In a recent column, I spoke of the two current forms of populism and how they’re challenging the “Liberal International Order,” the governing philosophy that has guided the U.S. use of power in the service of freedom for ourselves and our allies since World War II. The question is, where does President Trump’s form of populism fit into what might be called the new version of the Liberal International Order?
In 1987, Donald Trump wrote “The Art of the Deal.” When he invited me to serve on his Presidential Transition Team, I reread my copy of his book more carefully than I had the first time, and I found some very interesting points in there.
“If you are going to think any way, you might as well think big,” Mr. Trump, the legendary dealmaker, wrote. Well, running for president is certainly a big thought.
Another Trump dictum that impressed me was his view that when you think big, go into negotiations (or even discussions) and become a disrupter. In other words, come up with new ideas that are so far outside the boundaries of what is considered possible that you effectively change not only the debate, but the whole framework for considering the debate.
As I have said many times before, political change occurs at the margin. What Mr. Trump does is expand that field of debate so that the margin moves significantly beyond the way it is conventionally thought of, either in Washington among the traditional thinkers and politicians, or around the world by both our friends and our adversaries.
Consider a specific example of an international encounter where Mr. Trump is thinking anew. During the presidential campaign, then-candidate Donald Trump had this to say about NATO: “NATO is costing us a fortune and yes, we’re protecting Europe with NATO, but we’re spending a lot of money. I think the distribution of costs has to be changed. I think NATO as a concept is good, but it is not as good as it was when it first evolved.” He later added, “I think NATO may be obsolete.”
His bottom line: Members are not meeting their spending commitments. They have to pay up.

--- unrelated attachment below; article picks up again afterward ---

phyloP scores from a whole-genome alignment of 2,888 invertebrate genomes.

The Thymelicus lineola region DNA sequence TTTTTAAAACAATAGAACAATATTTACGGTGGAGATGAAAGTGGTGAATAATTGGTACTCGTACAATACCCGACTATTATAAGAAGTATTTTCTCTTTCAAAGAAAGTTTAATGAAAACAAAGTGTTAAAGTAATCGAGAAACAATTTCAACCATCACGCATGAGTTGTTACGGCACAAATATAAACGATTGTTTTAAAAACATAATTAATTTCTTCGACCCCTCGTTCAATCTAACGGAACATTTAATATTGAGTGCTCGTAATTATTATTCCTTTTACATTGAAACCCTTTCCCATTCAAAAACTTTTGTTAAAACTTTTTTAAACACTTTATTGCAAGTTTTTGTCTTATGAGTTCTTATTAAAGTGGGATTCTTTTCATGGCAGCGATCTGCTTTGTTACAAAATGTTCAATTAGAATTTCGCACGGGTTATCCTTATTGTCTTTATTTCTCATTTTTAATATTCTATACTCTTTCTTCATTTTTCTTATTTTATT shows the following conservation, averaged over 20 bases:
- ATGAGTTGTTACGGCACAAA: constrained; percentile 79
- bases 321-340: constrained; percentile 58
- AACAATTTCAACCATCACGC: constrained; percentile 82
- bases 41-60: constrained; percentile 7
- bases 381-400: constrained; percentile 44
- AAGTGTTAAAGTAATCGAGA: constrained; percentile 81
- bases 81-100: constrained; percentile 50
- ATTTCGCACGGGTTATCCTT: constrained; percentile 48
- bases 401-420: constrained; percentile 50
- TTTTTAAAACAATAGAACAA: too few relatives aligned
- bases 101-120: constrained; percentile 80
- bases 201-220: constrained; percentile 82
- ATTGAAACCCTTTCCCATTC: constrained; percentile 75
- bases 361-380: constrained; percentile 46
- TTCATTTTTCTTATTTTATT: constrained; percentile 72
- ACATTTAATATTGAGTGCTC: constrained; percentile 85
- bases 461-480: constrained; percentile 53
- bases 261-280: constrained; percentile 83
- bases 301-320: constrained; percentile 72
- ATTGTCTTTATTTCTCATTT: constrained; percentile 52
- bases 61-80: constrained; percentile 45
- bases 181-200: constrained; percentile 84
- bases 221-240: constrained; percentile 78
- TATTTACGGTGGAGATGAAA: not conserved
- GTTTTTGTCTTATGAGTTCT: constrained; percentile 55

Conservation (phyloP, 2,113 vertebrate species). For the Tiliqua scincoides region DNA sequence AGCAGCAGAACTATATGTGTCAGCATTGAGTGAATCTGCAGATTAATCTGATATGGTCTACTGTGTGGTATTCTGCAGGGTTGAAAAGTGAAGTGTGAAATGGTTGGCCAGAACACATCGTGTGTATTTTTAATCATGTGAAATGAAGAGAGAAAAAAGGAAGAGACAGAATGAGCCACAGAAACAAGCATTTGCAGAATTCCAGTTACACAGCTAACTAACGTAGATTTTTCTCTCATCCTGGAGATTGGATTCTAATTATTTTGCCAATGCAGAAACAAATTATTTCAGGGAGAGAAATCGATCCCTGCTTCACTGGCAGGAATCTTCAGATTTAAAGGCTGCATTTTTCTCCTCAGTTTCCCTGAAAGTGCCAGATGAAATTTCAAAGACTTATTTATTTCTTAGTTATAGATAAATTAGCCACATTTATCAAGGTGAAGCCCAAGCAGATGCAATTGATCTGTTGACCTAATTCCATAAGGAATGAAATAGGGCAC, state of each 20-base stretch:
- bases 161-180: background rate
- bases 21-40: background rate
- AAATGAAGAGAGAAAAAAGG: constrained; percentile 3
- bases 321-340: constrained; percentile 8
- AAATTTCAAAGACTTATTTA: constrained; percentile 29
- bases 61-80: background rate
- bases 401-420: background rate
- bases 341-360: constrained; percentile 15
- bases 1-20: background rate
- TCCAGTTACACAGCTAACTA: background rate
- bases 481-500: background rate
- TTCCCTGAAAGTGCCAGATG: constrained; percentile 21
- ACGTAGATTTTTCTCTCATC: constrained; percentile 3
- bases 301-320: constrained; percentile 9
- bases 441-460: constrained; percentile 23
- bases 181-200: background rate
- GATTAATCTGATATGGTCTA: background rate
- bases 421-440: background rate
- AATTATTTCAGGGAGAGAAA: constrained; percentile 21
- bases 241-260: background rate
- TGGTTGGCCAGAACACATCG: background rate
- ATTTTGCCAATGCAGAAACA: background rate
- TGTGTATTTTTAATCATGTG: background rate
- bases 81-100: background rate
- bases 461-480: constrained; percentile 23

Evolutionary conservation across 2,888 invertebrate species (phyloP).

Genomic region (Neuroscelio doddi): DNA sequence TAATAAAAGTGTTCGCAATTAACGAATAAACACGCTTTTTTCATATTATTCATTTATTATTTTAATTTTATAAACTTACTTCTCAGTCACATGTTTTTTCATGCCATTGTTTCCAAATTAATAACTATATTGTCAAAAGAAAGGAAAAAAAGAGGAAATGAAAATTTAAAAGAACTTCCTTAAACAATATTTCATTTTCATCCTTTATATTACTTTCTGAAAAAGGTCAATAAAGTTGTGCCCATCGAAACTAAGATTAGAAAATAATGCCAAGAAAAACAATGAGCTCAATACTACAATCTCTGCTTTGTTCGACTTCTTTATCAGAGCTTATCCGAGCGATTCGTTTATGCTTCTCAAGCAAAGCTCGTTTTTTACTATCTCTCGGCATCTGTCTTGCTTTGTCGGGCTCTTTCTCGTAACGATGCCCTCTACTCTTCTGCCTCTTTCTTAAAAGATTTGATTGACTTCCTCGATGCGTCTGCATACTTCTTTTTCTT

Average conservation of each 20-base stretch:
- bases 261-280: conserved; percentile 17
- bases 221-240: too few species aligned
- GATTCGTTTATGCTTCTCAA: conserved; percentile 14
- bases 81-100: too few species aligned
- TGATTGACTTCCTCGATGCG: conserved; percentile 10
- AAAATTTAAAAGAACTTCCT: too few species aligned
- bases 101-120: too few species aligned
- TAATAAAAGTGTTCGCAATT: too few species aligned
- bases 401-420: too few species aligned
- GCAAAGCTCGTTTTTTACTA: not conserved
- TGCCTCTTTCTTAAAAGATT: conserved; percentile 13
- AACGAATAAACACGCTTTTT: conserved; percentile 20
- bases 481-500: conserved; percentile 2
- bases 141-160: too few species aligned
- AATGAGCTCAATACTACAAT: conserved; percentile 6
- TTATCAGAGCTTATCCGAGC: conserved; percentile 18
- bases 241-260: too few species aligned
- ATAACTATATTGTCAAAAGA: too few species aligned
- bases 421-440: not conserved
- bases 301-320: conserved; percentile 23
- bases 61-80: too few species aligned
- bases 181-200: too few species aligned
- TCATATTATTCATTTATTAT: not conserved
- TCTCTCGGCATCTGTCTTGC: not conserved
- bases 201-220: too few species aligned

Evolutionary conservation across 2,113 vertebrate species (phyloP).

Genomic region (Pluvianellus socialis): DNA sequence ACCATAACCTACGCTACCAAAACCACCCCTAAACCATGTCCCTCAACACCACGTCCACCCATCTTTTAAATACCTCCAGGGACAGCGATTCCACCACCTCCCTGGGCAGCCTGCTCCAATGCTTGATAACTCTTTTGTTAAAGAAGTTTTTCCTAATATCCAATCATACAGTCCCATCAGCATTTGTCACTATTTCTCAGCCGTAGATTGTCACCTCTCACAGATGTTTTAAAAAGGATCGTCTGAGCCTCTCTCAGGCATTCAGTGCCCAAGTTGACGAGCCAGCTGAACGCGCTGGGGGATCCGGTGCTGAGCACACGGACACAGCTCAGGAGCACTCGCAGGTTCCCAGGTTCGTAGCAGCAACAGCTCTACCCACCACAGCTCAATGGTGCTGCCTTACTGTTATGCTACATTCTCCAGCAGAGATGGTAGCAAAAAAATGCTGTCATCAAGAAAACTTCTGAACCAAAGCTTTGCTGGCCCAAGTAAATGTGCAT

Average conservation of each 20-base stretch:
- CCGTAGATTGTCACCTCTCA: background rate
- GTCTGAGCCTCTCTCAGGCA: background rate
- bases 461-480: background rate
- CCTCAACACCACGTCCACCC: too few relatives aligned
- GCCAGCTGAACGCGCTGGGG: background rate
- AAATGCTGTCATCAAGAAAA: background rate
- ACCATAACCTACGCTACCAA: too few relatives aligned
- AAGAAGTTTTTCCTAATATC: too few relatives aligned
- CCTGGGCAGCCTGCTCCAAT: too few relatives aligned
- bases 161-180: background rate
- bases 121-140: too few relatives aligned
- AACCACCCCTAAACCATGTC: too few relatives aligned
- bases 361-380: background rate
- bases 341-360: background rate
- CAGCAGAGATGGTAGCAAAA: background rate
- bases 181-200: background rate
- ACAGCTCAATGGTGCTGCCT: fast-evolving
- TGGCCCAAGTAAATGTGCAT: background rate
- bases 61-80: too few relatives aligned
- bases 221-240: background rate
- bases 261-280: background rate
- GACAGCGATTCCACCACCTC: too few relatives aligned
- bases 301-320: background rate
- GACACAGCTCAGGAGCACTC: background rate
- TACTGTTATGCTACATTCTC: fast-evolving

Mr. Trump said that many times, and every time he did, the political establishment of both parties went crazy. They said it was an outrage that he would talk that way.
Well, at least most of the political establishment felt that way. At that time, former Defense Secretary Donald Rumsfeld — who also served at one time as the American Ambassador to NATO — said to me, “Ed, I don’t understand it. When I was Ambassador to NATO and then when I was Defense secretary, I would go around giving dinner speeches saying that Europe had to spend more on NATO, and all I did was put everyone to sleep. Trump says the exact same thing, and everyone dumps on him.”
Fast-forward to today, and we have a new report from NATO pointing out that in 2017, NATO members increased their military spending by a net 5 percent. It further noted that in 2014, only three countries in NATO plus the United States were meeting the 2 percent of GDP goal. By the end of this year, there will be eight countries, plus the U.S.
That didn’t happen because of “business as usual” at NATO. That happened because President Trump thought big — and well outside the box.
This shouldn’t surprise anyone, though. When you change the framework of the debate and talk about the end of NATO instead of marginal changes to its funding, you can actually change the behavior of people who have a significant stake in the outcome of the negotiations.
It can be messy, and it can certainly upset people. But that, on a much bigger stage, is the art of the deal.
• Ed Feulner is founder of the Heritage Foundation (heritage.org).